Alzheimers & Empowering Family Caregivers
People who know someone who has just been analyzed with Alzheimer’s, have a hard time trying to figure out what to do and who to go to for help (Empowering Family Caregivers, p.1). As has been said by author Daniel Kuhn, the premature stages of Alzheimer’s are the worst times for relations and friends as they frequently have no idea about the disease or how they can help out the patient.
For their help, this book is what they need (Lyons, p.1 and For Caregivers of Persons with Alzheimer’s Disease, p.1). The book under consideration consists of three sections. First of all it tells about the causes and symptoms of the diseases. Then it moves on to how people can help their loved ones who have the disease and then it tells us about how families and caregivers can help out the patient as well as take care of themselves.
Alzheimer’s disease is a very common brain disorder and has been referred as dementia a lot of times (Hoyle, p.1). This latest edition of the book encloses modernized information on threat factors, healing, and probable means of deterrence. A new chapter has been included in the book by the name of, “Voices of Experience,” that is full of recalls by members of the family of people with Alzheimer’s family members who have subsisted all the way through the occurrence of Alzheimer’s disease, with thoughts about what worked and what had negative effects in their management of their family member suffering from the disease.
What is more is that the book contains information related to two innovative drugs accepted ever since 1999 and the pronouncement by the federal government to swathe the expenditure of therapy and additional services related to health and medicines by Medicare (Alzheimer’s Early Stages, p.1).
With improved consciousness of the warning signs of Alzheimer’s and enhanced techniques for diagnosis, a vast number of people have started to realize that someone in their family or friends has a memory disorder. But even with such proceedings, not many books have been written on the topic so as to assist families comprehend and deal with the early stages of the disease.
The author of the book, Kuhn, a social worker and schooling director at Chicago’s Rush Alzheimer’s Disease Center has presented this book so as to direct families in budding a viewpoint of concern, putting forward apparent, existing information on the temperament of the infirmity in conjunction with stories taken from his personal practice and first-person caregiver narratives. In the words of the author, “although there are dozens of causes of dementia, AD is by far the leading one. AD destroys cells in the part of the brain that control memory as well as other key functions such as reasoning and language, and when nerve cells in the brain die, they are not replaced” (Kuhn, p. 14).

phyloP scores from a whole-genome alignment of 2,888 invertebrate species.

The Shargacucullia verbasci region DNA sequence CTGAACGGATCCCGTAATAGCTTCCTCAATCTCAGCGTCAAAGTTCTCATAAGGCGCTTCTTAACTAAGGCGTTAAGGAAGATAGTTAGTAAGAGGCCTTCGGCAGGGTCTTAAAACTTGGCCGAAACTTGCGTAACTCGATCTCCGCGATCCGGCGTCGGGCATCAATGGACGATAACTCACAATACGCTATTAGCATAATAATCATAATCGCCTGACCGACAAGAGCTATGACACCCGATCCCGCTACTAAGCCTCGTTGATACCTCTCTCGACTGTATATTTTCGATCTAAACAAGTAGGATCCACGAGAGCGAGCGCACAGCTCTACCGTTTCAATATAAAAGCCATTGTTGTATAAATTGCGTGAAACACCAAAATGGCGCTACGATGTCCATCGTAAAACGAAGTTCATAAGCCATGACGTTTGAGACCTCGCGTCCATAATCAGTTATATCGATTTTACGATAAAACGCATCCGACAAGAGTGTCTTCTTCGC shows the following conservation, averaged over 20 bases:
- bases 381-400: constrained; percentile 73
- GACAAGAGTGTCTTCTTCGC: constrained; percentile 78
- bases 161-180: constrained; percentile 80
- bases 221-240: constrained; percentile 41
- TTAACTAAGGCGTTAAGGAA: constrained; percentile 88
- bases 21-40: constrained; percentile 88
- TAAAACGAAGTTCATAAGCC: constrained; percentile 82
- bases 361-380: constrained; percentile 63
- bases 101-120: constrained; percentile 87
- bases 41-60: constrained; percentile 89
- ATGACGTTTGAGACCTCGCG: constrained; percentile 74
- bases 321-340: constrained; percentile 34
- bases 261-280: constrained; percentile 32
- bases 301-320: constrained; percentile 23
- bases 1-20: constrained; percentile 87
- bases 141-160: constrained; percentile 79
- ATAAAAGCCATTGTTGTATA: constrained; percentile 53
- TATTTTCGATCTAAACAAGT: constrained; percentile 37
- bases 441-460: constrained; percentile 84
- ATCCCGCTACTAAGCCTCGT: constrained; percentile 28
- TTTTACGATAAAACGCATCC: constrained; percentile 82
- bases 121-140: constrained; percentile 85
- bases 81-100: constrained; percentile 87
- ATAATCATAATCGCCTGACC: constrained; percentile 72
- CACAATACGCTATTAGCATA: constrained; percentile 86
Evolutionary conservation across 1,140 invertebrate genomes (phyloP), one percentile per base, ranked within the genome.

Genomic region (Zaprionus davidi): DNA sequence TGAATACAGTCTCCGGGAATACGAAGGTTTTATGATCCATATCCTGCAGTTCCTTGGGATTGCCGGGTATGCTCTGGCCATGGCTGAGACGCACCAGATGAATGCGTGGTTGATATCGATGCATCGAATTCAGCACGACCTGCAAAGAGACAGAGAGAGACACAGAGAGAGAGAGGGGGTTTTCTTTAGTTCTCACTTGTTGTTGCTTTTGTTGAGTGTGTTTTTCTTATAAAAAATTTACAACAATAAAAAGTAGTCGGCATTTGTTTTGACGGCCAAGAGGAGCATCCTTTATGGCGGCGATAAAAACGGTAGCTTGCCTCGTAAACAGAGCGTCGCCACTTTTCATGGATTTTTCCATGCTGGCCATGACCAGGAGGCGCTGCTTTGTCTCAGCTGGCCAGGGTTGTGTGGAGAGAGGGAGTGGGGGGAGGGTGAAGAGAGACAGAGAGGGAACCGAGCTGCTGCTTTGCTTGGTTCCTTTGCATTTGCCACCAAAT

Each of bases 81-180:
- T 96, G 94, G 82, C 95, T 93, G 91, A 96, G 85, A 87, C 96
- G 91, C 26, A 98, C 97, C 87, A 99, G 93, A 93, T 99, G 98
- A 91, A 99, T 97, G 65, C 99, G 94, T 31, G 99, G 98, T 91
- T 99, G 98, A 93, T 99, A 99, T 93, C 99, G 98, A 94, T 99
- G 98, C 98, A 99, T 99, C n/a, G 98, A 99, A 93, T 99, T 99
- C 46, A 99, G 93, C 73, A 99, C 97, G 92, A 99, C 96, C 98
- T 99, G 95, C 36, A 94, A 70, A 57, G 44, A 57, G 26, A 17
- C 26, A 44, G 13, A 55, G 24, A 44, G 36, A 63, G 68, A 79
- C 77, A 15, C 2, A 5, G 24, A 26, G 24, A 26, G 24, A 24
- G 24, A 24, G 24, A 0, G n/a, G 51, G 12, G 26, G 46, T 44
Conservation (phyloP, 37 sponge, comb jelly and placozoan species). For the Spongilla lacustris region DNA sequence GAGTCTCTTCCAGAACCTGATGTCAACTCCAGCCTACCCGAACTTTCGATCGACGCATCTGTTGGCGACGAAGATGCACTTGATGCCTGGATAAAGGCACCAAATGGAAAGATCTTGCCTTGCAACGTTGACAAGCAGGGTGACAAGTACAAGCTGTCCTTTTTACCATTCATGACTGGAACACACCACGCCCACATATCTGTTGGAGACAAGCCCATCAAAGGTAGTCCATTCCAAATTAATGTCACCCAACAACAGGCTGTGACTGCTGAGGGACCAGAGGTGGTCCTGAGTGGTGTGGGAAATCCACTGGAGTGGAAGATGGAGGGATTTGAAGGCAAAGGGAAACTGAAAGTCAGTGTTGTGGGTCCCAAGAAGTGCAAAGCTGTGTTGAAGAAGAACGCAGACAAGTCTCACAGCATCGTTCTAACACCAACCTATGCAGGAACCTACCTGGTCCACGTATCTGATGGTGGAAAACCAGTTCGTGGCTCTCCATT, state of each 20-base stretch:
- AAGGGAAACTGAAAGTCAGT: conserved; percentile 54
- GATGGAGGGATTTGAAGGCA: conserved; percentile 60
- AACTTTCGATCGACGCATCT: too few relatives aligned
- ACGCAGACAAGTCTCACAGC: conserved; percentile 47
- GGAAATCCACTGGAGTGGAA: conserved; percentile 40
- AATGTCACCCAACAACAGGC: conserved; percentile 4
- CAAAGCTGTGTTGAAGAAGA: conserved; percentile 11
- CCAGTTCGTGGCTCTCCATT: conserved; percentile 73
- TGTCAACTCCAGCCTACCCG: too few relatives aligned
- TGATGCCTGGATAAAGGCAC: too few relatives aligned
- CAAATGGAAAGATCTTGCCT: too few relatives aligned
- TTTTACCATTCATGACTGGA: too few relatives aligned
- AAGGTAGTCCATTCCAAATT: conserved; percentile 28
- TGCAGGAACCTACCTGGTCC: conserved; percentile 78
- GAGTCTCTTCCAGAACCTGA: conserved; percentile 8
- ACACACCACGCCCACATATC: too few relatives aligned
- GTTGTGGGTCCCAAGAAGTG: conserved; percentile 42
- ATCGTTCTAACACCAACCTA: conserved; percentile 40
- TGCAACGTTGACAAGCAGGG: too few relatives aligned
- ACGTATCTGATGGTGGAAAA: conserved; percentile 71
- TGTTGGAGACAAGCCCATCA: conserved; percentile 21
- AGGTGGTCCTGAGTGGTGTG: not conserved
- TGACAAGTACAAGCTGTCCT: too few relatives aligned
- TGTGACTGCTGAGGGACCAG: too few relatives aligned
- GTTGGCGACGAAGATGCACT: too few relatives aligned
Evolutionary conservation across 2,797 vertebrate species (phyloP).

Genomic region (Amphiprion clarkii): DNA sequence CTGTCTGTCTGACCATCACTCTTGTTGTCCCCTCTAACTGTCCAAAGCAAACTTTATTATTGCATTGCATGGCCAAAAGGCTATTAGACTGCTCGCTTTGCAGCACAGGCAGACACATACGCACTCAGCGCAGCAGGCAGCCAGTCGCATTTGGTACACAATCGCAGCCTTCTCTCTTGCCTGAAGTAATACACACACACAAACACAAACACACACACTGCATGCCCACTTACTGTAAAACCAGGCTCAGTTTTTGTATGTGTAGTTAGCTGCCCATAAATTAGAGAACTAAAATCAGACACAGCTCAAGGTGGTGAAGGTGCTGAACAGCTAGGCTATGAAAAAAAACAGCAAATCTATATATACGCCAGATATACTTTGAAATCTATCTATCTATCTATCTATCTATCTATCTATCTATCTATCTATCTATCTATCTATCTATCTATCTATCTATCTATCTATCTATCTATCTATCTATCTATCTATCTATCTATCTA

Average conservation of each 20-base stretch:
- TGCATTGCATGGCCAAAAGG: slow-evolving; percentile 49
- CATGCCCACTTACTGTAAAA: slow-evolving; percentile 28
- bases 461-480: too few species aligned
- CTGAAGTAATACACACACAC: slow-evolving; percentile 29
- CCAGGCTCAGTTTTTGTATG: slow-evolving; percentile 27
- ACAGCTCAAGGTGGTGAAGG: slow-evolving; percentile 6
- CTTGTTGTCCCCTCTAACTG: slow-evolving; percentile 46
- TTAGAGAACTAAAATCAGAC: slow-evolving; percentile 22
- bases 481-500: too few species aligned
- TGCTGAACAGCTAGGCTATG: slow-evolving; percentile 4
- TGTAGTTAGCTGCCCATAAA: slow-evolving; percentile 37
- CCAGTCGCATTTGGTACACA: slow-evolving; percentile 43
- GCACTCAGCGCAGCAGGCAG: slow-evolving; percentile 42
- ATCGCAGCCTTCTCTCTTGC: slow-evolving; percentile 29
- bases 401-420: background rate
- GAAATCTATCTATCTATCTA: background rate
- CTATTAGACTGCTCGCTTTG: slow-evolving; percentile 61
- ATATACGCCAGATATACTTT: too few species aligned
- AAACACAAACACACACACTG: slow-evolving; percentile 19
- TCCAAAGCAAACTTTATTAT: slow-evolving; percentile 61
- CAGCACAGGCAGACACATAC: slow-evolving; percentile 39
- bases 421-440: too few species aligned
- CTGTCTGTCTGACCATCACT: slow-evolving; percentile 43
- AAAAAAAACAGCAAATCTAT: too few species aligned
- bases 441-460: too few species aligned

All the way through the book, Kuhn strains the significance of giving out the concern by linking others. Especially valuable is the extensive resource list of web sites, organizations, and references to consumer and professional literature (The Alzheimer’s Disease, p.1).
The author tells us that people with Alzheimer’s do not have the ability to remain independent and he believes that essential physical needs like provisions and protection as well as the mental and societal needs should be considered (Alzheimer’s: Stepping Into The Leadership Role, p.1 and Community Care Options, p.1). He tells us that the most significant symptom is progressive and unceasing memory loss. In an efficiently edited and full of information book, a skilled psychological health practitioner has focused on the early on stages of this distressing sickness (Recommended Reading, p.1).
He elucidates the differentiation among Alzheimer’s symptoms and mutilations that take place because of usual aging or supplementary brain disorders. His clarifications of the therapeutic and physiological grounds for Alzheimer’s symptoms are very easy to get to. Devoid of being overdramatic he sounds perceptive to how families go through this type of trouncing.
In the light of the above discussion we can hereby culminate that the book Alzheimer’s Early Stages. First Steps for Families, Friends and Care-Givers, Second Edition by Daniel Kuhn, MSW presents in depth information about Alzheimer’s disease and covers many aspects related to it.
Alzheimer’s Early Stages. Retrieved on March 29, 2008 from: http://www.chapters.indigo.ca/books/Alzheimers-Early-Stages-First-Steps-Daniel-Kuhn/9780897933971-item.html?ref=Books%3aTrusted+Advisor%3aCT1%3aspot1
Alzheimer’s: Stepping Into the Leadership Role. Caregiver Channels. 2008. Pp.1
Community Care Options. National Center on Caregiving. 2003. Pp.1
Empowering Family Caregivers. Social Work Today. 2003. Pp.1.
For Caregivers of Persons with Alzheimer’s Disease. Rush University Medical Center. 2000. Pp.1.
Hoyle, Brian. Alzheimer Disease. The Encyclopedia of Science. 2005. Pp.1.